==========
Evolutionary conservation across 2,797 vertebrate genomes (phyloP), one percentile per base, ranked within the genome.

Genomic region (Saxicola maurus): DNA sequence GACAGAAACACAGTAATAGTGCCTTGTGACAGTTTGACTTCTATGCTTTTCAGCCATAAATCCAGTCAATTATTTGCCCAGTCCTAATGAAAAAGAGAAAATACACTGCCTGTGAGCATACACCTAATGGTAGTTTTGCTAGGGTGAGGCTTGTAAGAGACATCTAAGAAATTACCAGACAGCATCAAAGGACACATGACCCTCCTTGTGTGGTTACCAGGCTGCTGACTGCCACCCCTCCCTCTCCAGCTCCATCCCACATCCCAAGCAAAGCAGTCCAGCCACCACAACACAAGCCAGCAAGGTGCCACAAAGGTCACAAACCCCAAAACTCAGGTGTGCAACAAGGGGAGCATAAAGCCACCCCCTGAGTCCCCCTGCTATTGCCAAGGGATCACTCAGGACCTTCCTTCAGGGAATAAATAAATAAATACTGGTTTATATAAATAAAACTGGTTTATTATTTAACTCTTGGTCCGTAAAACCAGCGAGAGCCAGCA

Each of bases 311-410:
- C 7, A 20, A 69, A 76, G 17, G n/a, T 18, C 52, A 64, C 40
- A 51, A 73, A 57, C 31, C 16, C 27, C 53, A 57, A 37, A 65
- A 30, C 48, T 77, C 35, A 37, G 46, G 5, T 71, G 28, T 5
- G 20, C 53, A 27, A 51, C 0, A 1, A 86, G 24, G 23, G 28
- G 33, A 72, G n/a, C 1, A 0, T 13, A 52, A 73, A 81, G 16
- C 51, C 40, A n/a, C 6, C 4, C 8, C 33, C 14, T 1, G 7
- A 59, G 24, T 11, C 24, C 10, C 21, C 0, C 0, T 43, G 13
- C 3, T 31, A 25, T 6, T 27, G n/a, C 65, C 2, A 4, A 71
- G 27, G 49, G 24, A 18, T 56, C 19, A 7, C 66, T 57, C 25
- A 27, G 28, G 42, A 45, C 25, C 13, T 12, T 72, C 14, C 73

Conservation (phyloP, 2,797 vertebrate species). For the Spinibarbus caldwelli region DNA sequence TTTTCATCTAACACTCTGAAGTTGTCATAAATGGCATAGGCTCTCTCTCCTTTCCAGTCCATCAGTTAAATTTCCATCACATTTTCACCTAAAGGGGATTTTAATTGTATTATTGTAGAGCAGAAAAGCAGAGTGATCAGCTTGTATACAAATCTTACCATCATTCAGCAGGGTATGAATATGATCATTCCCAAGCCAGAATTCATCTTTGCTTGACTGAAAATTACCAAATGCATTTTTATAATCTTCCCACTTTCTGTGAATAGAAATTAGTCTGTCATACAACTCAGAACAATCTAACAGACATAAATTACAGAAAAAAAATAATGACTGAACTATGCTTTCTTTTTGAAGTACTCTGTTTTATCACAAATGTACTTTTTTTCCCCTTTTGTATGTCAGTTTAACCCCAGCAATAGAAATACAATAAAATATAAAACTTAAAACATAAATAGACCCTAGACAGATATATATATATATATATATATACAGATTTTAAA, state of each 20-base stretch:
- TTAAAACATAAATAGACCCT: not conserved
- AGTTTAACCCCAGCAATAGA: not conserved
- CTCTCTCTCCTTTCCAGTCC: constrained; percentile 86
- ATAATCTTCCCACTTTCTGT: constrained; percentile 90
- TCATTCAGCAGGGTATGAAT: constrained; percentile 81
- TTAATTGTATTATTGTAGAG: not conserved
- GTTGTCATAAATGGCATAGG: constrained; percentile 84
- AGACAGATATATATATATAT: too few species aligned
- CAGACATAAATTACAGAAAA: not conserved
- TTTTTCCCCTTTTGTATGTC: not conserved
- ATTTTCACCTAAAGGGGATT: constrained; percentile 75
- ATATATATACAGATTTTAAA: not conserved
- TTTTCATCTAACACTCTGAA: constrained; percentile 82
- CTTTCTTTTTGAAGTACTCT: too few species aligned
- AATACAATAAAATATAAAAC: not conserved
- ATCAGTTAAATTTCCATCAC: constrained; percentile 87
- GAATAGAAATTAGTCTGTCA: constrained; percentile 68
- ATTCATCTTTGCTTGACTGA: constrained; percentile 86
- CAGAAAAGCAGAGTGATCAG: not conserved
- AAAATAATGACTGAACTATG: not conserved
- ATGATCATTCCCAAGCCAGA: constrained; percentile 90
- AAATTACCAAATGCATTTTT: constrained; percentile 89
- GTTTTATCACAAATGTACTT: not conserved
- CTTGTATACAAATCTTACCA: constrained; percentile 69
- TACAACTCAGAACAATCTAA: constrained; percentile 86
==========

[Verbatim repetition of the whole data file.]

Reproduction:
Evolutionary conservation across 2,797 vertebrate genomes (phyloP), one percentile per base, ranked within the genome.

Genomic region (Saxicola maurus): DNA sequence GACAGAAACACAGTAATAGTGCCTTGTGACAGTTTGACTTCTATGCTTTTCAGCCATAAATCCAGTCAATTATTTGCCCAGTCCTAATGAAAAAGAGAAAATACACTGCCTGTGAGCATACACCTAATGGTAGTTTTGCTAGGGTGAGGCTTGTAAGAGACATCTAAGAAATTACCAGACAGCATCAAAGGACACATGACCCTCCTTGTGTGGTTACCAGGCTGCTGACTGCCACCCCTCCCTCTCCAGCTCCATCCCACATCCCAAGCAAAGCAGTCCAGCCACCACAACACAAGCCAGCAAGGTGCCACAAAGGTCACAAACCCCAAAACTCAGGTGTGCAACAAGGGGAGCATAAAGCCACCCCCTGAGTCCCCCTGCTATTGCCAAGGGATCACTCAGGACCTTCCTTCAGGGAATAAATAAATAAATACTGGTTTATATAAATAAAACTGGTTTATTATTTAACTCTTGGTCCGTAAAACCAGCGAGAGCCAGCA

Each of bases 311-410:
- C 7, A 20, A 69, A 76, G 17, G n/a, T 18, C 52, A 64, C 40
- A 51, A 73, A 57, C 31, C 16, C 27, C 53, A 57, A 37, A 65
- A 30, C 48, T 77, C 35, A 37, G 46, G 5, T 71, G 28, T 5
- G 20, C 53, A 27, A 51, C 0, A 1, A 86, G 24, G 23, G 28
- G 33, A 72, G n/a, C 1, A 0, T 13, A 52, A 73, A 81, G 16
- C 51, C 40, A n/a, C 6, C 4, C 8, C 33, C 14, T 1, G 7
- A 59, G 24, T 11, C 24, C 10, C 21, C 0, C 0, T 43, G 13
- C 3, T 31, A 25, T 6, T 27, G n/a, C 65, C 2, A 4, A 71
- G 27, G 49, G 24, A 18, T 56, C 19, A 7, C 66, T 57, C 25
- A 27, G 28, G 42, A 45, C 25, C 13, T 12, T 72, C 14, C 73

Conservation (phyloP, 2,797 vertebrate species). For the Spinibarbus caldwelli region DNA sequence TTTTCATCTAACACTCTGAAGTTGTCATAAATGGCATAGGCTCTCTCTCCTTTCCAGTCCATCAGTTAAATTTCCATCACATTTTCACCTAAAGGGGATTTTAATTGTATTATTGTAGAGCAGAAAAGCAGAGTGATCAGCTTGTATACAAATCTTACCATCATTCAGCAGGGTATGAATATGATCATTCCCAAGCCAGAATTCATCTTTGCTTGACTGAAAATTACCAAATGCATTTTTATAATCTTCCCACTTTCTGTGAATAGAAATTAGTCTGTCATACAACTCAGAACAATCTAACAGACATAAATTACAGAAAAAAAATAATGACTGAACTATGCTTTCTTTTTGAAGTACTCTGTTTTATCACAAATGTACTTTTTTTCCCCTTTTGTATGTCAGTTTAACCCCAGCAATAGAAATACAATAAAATATAAAACTTAAAACATAAATAGACCCTAGACAGATATATATATATATATATATATACAGATTTTAAA, state of each 20-base stretch:
- TTAAAACATAAATAGACCCT: not conserved
- AGTTTAACCCCAGCAATAGA: not conserved
- CTCTCTCTCCTTTCCAGTCC: constrained; percentile 86
- ATAATCTTCCCACTTTCTGT: constrained; percentile 90
- TCATTCAGCAGGGTATGAAT: constrained; percentile 81
- TTAATTGTATTATTGTAGAG: not conserved
- GTTGTCATAAATGGCATAGG: constrained; percentile 84
- AGACAGATATATATATATAT: too few species aligned
- CAGACATAAATTACAGAAAA: not conserved
- TTTTTCCCCTTTTGTATGTC: not conserved
- ATTTTCACCTAAAGGGGATT: constrained; percentile 75
- ATATATATACAGATTTTAAA: not conserved
- TTTTCATCTAACACTCTGAA: constrained; percentile 82
- CTTTCTTTTTGAAGTACTCT: too few species aligned
- AATACAATAAAATATAAAAC: not conserved
- ATCAGTTAAATTTCCATCAC: constrained; percentile 87
- GAATAGAAATTAGTCTGTCA: constrained; percentile 68
- ATTCATCTTTGCTTGACTGA: constrained; percentile 86
- CAGAAAAGCAGAGTGATCAG: not conserved
- AAAATAATGACTGAACTATG: not conserved
- ATGATCATTCCCAAGCCAGA: constrained; percentile 90
- AAATTACCAAATGCATTTTT: constrained; percentile 89
- GTTTTATCACAAATGTACTT: not conserved
- CTTGTATACAAATCTTACCA: constrained; percentile 69
- TACAACTCAGAACAATCTAA: constrained; percentile 86